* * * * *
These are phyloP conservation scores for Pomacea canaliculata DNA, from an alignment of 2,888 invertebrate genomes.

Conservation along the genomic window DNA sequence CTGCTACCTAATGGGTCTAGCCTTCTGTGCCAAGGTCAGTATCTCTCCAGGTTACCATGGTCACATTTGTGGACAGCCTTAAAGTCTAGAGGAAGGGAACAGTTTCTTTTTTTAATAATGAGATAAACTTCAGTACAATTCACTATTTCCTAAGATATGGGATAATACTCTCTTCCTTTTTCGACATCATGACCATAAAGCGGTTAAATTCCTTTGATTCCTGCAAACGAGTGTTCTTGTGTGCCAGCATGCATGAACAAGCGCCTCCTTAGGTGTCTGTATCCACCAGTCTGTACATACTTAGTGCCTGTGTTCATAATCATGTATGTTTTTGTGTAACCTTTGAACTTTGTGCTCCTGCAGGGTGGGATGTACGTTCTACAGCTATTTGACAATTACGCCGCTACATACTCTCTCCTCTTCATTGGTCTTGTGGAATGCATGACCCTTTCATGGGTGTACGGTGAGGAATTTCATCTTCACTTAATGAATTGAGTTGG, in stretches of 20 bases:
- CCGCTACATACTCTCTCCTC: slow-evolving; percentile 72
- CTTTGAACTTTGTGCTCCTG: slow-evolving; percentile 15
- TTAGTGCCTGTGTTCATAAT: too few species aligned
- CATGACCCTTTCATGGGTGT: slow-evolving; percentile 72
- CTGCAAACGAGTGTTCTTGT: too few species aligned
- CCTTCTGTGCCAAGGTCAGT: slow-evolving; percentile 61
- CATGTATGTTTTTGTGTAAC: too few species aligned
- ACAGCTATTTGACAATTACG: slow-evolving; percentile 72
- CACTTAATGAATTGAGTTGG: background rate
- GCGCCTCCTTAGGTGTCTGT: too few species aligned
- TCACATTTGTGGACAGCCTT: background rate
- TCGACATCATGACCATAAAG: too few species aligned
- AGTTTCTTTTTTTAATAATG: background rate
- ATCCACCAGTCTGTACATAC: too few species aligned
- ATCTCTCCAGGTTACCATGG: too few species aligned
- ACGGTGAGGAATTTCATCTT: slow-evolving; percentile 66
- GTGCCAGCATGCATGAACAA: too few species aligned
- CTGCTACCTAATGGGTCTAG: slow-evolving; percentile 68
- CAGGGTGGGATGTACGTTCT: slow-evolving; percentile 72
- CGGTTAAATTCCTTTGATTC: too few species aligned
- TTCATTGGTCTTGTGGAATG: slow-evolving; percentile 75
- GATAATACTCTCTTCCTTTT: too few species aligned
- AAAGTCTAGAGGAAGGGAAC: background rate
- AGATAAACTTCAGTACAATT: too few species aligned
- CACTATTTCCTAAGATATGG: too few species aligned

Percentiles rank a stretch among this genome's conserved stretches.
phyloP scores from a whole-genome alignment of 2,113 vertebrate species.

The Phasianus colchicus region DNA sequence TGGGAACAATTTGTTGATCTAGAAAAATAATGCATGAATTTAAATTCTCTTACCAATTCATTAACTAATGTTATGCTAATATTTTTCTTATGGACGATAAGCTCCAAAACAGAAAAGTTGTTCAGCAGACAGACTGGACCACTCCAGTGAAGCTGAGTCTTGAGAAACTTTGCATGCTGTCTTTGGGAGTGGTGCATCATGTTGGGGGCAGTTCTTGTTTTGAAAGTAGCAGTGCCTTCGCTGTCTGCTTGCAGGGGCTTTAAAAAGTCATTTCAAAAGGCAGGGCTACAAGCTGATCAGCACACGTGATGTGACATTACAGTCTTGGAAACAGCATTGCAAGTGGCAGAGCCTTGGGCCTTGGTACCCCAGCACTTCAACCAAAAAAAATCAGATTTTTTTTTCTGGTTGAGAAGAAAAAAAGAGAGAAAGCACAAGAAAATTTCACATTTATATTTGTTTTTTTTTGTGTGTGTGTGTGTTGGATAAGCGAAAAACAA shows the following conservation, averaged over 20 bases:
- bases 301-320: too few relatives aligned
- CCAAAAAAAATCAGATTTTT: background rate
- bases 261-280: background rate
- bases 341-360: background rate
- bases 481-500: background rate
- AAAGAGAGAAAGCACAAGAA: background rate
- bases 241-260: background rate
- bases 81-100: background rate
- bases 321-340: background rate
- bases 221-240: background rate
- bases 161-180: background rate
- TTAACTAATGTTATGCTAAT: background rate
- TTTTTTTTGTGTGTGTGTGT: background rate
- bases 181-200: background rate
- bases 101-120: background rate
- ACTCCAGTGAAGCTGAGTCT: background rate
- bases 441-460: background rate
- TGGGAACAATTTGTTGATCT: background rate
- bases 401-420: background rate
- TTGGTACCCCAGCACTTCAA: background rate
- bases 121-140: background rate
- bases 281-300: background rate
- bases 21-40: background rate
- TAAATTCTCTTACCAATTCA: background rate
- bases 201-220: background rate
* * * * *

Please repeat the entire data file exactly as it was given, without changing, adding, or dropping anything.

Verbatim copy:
These are phyloP conservation scores for Pomacea canaliculata DNA, from an alignment of 2,888 invertebrate genomes.

Conservation along the genomic window DNA sequence CTGCTACCTAATGGGTCTAGCCTTCTGTGCCAAGGTCAGTATCTCTCCAGGTTACCATGGTCACATTTGTGGACAGCCTTAAAGTCTAGAGGAAGGGAACAGTTTCTTTTTTTAATAATGAGATAAACTTCAGTACAATTCACTATTTCCTAAGATATGGGATAATACTCTCTTCCTTTTTCGACATCATGACCATAAAGCGGTTAAATTCCTTTGATTCCTGCAAACGAGTGTTCTTGTGTGCCAGCATGCATGAACAAGCGCCTCCTTAGGTGTCTGTATCCACCAGTCTGTACATACTTAGTGCCTGTGTTCATAATCATGTATGTTTTTGTGTAACCTTTGAACTTTGTGCTCCTGCAGGGTGGGATGTACGTTCTACAGCTATTTGACAATTACGCCGCTACATACTCTCTCCTCTTCATTGGTCTTGTGGAATGCATGACCCTTTCATGGGTGTACGGTGAGGAATTTCATCTTCACTTAATGAATTGAGTTGG, in stretches of 20 bases:
- CCGCTACATACTCTCTCCTC: slow-evolving; percentile 72
- CTTTGAACTTTGTGCTCCTG: slow-evolving; percentile 15
- TTAGTGCCTGTGTTCATAAT: too few species aligned
- CATGACCCTTTCATGGGTGT: slow-evolving; percentile 72
- CTGCAAACGAGTGTTCTTGT: too few species aligned
- CCTTCTGTGCCAAGGTCAGT: slow-evolving; percentile 61
- CATGTATGTTTTTGTGTAAC: too few species aligned
- ACAGCTATTTGACAATTACG: slow-evolving; percentile 72
- CACTTAATGAATTGAGTTGG: background rate
- GCGCCTCCTTAGGTGTCTGT: too few species aligned
- TCACATTTGTGGACAGCCTT: background rate
- TCGACATCATGACCATAAAG: too few species aligned
- AGTTTCTTTTTTTAATAATG: background rate
- ATCCACCAGTCTGTACATAC: too few species aligned
- ATCTCTCCAGGTTACCATGG: too few species aligned
- ACGGTGAGGAATTTCATCTT: slow-evolving; percentile 66
- GTGCCAGCATGCATGAACAA: too few species aligned
- CTGCTACCTAATGGGTCTAG: slow-evolving; percentile 68
- CAGGGTGGGATGTACGTTCT: slow-evolving; percentile 72
- CGGTTAAATTCCTTTGATTC: too few species aligned
- TTCATTGGTCTTGTGGAATG: slow-evolving; percentile 75
- GATAATACTCTCTTCCTTTT: too few species aligned
- AAAGTCTAGAGGAAGGGAAC: background rate
- AGATAAACTTCAGTACAATT: too few species aligned
- CACTATTTCCTAAGATATGG: too few species aligned

Percentiles rank a stretch among this genome's conserved stretches.
phyloP scores from a whole-genome alignment of 2,113 vertebrate species.

The Phasianus colchicus region DNA sequence TGGGAACAATTTGTTGATCTAGAAAAATAATGCATGAATTTAAATTCTCTTACCAATTCATTAACTAATGTTATGCTAATATTTTTCTTATGGACGATAAGCTCCAAAACAGAAAAGTTGTTCAGCAGACAGACTGGACCACTCCAGTGAAGCTGAGTCTTGAGAAACTTTGCATGCTGTCTTTGGGAGTGGTGCATCATGTTGGGGGCAGTTCTTGTTTTGAAAGTAGCAGTGCCTTCGCTGTCTGCTTGCAGGGGCTTTAAAAAGTCATTTCAAAAGGCAGGGCTACAAGCTGATCAGCACACGTGATGTGACATTACAGTCTTGGAAACAGCATTGCAAGTGGCAGAGCCTTGGGCCTTGGTACCCCAGCACTTCAACCAAAAAAAATCAGATTTTTTTTTCTGGTTGAGAAGAAAAAAAGAGAGAAAGCACAAGAAAATTTCACATTTATATTTGTTTTTTTTTGTGTGTGTGTGTGTTGGATAAGCGAAAAACAA shows the following conservation, averaged over 20 bases:
- bases 301-320: too few relatives aligned
- CCAAAAAAAATCAGATTTTT: background rate
- bases 261-280: background rate
- bases 341-360: background rate
- bases 481-500: background rate
- AAAGAGAGAAAGCACAAGAA: background rate
- bases 241-260: background rate
- bases 81-100: background rate
- bases 321-340: background rate
- bases 221-240: background rate
- bases 161-180: background rate
- TTAACTAATGTTATGCTAAT: background rate
- TTTTTTTTGTGTGTGTGTGT: background rate
- bases 181-200: background rate
- bases 101-120: background rate
- ACTCCAGTGAAGCTGAGTCT: background rate
- bases 441-460: background rate
- TGGGAACAATTTGTTGATCT: background rate
- bases 401-420: background rate
- TTGGTACCCCAGCACTTCAA: background rate
- bases 121-140: background rate
- bases 281-300: background rate
- bases 21-40: background rate
- TAAATTCTCTTACCAATTCA: background rate
- bases 201-220: background rate